If the Pleistocene megafauna held a popularity contest then I’m certain that some species would pop up more than others. The woolly mammoth (Mammuthus primigenius), the giant ground sloth (Megatherium americanum) and sabretooth cat (Smilodon fatalis) are probably the gold, silver, and bronze of extinct mammals. Diego from the Ice Age films, the striped menace in 10,000BC, and (perhaps showing my age) the sabretooth in Sinbad and the Eye of the Tiger are all clearly typical of Smilodon sp. The long thin canines protrude well below the lower jaw, and the robust bear like bodyform that this genus is known for are obvious in all three cinematic depictions.
The reason that Smilodon fatalis has embedded deep into the collective unconscious can be put down to a number of factors. It is certainly true that the species is incredibly well-known, thanks to the hundreds of thousands of bones found at the Californian tar pit site of Rancho La Brea. That Rancho la Brea is in the middle of downtown Los Angeles has probably given Smilodon the edge in Hollywood. There is also the thrilling fact that this species was encountered by the first modern humans to enter the Americas. Radiocarbon dating has shown that the North American Smilodon fatalis and South American Smilodon populator overlapped for two to three thousand years with the ancestors of Native Americans. How must they have felt upon coming face to face (or face to mouth) with this incredible cat?
However, if Smilodon is the showboating extrovert of the extinct Machairodontinae (the subfamily of Felidae to which the sabretooth cats belong) then there is also another, less well known relative who has been unfairly relegated to the sidelines. I’m talking about the wide-ranging genus Homotherium, and in particular Homotherium latidens.
H. latidens, also known as the European Scimitar cat (pretty badass, no?), has some very interesting characteristics that should make it better known. First of all, it was originally described from British fossils by the great Sir Richard Owen. This is a BRITISH sabretooth, which makes it infinitely better than most other sabrecats. Whereas Smilodon has long, thin canines, Homotherium has shorter, wider falciform canines, triangular in shape and wicked sharp. In fact, while the canines of Smilodon start off serrated, the serrations are rapidly worn away in the adult animal, but Homotherium retains serrations even as an adult, giving the teeth the appearance of a steak knife. Even its molars and premolars are serrated.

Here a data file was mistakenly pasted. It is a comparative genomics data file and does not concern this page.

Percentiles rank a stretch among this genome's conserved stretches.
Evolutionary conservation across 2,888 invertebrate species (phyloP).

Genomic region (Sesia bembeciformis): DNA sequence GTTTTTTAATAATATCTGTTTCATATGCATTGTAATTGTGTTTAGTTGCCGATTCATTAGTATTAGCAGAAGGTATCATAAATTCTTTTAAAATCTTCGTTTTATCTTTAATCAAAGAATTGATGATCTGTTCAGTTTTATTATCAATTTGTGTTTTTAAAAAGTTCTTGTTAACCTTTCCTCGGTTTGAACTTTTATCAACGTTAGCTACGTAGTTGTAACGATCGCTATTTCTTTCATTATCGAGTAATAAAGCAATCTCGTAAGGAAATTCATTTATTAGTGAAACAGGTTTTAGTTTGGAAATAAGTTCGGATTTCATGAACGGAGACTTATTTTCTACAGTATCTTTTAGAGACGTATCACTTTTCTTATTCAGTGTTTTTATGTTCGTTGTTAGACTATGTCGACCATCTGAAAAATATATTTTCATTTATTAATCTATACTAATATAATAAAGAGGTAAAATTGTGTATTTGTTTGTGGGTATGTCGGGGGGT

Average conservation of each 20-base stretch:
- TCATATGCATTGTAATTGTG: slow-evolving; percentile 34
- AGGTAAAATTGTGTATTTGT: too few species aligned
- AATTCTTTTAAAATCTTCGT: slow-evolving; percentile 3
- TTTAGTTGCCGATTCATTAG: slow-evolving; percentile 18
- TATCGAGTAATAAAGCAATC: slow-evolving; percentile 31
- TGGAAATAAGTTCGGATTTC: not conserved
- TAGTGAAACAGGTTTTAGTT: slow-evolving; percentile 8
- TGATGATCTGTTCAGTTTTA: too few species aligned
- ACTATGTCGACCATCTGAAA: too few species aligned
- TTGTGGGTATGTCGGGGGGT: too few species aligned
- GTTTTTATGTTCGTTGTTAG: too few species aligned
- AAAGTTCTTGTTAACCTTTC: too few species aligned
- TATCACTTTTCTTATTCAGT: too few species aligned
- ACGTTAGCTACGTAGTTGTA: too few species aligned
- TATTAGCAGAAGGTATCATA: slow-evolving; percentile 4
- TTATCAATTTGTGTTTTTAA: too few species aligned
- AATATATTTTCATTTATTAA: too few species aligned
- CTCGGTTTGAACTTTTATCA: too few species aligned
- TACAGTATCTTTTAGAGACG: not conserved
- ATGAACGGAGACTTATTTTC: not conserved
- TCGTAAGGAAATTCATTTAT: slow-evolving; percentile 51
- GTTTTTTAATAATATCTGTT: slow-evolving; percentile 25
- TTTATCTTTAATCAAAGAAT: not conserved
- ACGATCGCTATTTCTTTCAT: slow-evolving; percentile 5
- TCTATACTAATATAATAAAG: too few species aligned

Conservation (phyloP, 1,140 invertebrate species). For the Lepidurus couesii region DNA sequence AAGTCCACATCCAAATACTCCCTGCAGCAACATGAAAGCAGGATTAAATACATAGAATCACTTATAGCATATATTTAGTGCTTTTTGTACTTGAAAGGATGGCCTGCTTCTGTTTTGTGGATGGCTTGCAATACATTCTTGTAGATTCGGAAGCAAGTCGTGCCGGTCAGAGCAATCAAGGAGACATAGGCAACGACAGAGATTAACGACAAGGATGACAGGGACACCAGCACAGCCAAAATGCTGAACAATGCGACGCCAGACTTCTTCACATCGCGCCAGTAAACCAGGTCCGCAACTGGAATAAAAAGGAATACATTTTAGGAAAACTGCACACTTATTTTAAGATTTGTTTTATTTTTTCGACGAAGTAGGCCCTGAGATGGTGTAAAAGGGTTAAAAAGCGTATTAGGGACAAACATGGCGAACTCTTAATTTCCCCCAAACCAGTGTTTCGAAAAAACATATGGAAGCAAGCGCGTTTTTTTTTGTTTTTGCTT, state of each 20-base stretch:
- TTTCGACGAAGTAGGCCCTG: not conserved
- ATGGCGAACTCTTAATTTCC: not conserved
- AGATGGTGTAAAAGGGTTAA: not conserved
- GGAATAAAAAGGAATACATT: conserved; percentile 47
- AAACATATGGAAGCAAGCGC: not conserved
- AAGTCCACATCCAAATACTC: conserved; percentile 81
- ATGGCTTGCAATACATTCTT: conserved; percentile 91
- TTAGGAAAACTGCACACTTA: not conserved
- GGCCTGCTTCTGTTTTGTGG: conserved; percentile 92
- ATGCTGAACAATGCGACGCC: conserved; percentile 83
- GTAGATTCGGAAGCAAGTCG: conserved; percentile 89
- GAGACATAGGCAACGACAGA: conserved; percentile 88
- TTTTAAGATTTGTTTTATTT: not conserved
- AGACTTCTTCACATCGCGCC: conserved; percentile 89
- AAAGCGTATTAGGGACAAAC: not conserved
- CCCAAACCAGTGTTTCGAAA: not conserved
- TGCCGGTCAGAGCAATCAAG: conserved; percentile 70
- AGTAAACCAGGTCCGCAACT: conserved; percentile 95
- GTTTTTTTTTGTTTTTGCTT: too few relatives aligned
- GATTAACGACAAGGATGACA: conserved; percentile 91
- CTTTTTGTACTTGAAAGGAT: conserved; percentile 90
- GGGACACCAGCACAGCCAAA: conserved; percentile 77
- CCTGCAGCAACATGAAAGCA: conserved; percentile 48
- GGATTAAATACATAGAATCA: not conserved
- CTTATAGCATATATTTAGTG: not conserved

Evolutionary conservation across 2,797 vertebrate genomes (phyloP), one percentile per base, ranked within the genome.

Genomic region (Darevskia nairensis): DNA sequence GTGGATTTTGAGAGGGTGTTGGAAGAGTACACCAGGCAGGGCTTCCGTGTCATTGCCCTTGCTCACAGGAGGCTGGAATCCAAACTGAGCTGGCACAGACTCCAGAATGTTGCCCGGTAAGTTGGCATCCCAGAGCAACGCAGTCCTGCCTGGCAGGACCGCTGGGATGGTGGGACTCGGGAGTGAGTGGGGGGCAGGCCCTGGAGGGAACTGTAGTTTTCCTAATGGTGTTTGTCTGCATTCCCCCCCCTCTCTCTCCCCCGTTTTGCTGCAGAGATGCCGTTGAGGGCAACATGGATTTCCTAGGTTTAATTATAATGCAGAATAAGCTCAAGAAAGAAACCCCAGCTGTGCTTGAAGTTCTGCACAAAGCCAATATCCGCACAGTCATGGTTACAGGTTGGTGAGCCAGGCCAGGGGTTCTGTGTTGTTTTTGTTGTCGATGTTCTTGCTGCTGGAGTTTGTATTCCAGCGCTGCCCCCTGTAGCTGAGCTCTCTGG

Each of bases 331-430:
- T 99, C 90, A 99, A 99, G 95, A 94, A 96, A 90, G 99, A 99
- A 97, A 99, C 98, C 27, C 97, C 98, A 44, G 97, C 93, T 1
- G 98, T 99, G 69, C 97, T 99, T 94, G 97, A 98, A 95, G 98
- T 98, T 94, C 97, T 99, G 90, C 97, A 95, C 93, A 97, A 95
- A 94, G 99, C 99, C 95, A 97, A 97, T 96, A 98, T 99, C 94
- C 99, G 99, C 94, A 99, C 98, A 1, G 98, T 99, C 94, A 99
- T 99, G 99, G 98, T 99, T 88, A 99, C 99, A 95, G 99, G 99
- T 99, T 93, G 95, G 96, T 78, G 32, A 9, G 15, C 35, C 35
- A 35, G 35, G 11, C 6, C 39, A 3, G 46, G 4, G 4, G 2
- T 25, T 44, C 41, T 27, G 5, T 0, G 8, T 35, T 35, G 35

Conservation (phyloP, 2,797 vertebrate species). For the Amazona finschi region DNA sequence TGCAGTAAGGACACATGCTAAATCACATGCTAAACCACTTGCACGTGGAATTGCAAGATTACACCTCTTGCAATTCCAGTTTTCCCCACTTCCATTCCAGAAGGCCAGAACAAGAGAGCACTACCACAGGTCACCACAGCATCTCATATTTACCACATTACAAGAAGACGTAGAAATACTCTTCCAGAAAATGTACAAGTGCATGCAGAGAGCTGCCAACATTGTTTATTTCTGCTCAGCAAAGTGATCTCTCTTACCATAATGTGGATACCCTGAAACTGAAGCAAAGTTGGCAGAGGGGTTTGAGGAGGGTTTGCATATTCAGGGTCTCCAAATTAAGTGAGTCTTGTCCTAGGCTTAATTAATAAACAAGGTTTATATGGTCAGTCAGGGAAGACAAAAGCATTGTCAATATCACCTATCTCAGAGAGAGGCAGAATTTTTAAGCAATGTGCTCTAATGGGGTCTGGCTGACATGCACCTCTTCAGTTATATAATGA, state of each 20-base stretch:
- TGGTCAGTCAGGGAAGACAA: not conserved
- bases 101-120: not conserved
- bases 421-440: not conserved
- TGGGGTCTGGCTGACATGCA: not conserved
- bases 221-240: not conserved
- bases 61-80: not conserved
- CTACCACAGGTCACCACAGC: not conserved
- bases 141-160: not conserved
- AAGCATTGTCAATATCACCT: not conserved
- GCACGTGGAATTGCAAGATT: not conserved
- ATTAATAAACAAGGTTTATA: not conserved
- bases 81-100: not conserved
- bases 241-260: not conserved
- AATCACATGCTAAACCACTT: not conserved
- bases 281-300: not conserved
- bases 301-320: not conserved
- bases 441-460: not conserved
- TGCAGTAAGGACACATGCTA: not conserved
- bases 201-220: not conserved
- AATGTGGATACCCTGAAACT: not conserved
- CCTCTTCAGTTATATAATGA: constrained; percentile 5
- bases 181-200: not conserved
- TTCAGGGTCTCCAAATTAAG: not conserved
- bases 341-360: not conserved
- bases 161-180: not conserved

The bodyform of Homotherium is also different. Smilodon is essentially bear-like in outline, evolved for ambush hunting and grappling with struggling prey so it can precisely place its killing bite. Homotherium is built more like a cheetah: for long-range pursuit and running down their prey to exhaustion. It used to be thought that Homotherium went extinct in Europe during the Middle Pleistocene (about 400,000 years ago) but a few finds cautiously suggest it hung on until the Late Pleistocene (100,000-10,000 years ago). In 2000, a trawler fishing in the North Sea brought up a fossil of Homotherium (The North Sea is Holocene in age and the seabed contains many Holocene and Pleistocene fossils). This distinctive jawbone from the Scimitar cat was radiocarbon dated to 28,000 years; more recent than the Neanderthals, and overlapping with the time when early Europeans were painting their fabulous images in the caves of Chauvet and Lascaux.
The other circumstantial evidence for late survival comes from two late Pleistocene English sites, the type locality (where it was first described) Kents cavern in Devon, and Robin Hood cave in Creswell crags. Five canines and one incisor were discovered in Kents cavern but recent research has shown that they may actually have been brought from somewhere else by the Pleistocene inhabitants of Devon. Stable isotope signatures from the teeth strongly indicate that they did not originally come from the cave vicinity but may have been traded long distance (whether as fossils or from living animals we don’t know). The Robin Hood cave canine has also been the subject of controversy almost since the day it was dug up. Some of the original workers on the site allege that the tooth was planted by the supervising palaeontologist Professor Sir William Boyd Dawkins.
Whatever its longevity, Homotherium latidens was a very successful species, apex predator of the Eurasian steppes, only rivalled by the cave lion (Panthera spelaea). If it did survive until the end of the Pleistocene, perhaps one day some lucky spelunker will uncover a new Lascaux or Chauvet, with pictures of the living animal.
Written by Ross Barnett (@DeepFriedDNA)
Art work by Tabitha Paterson (@TabithaPaterson)
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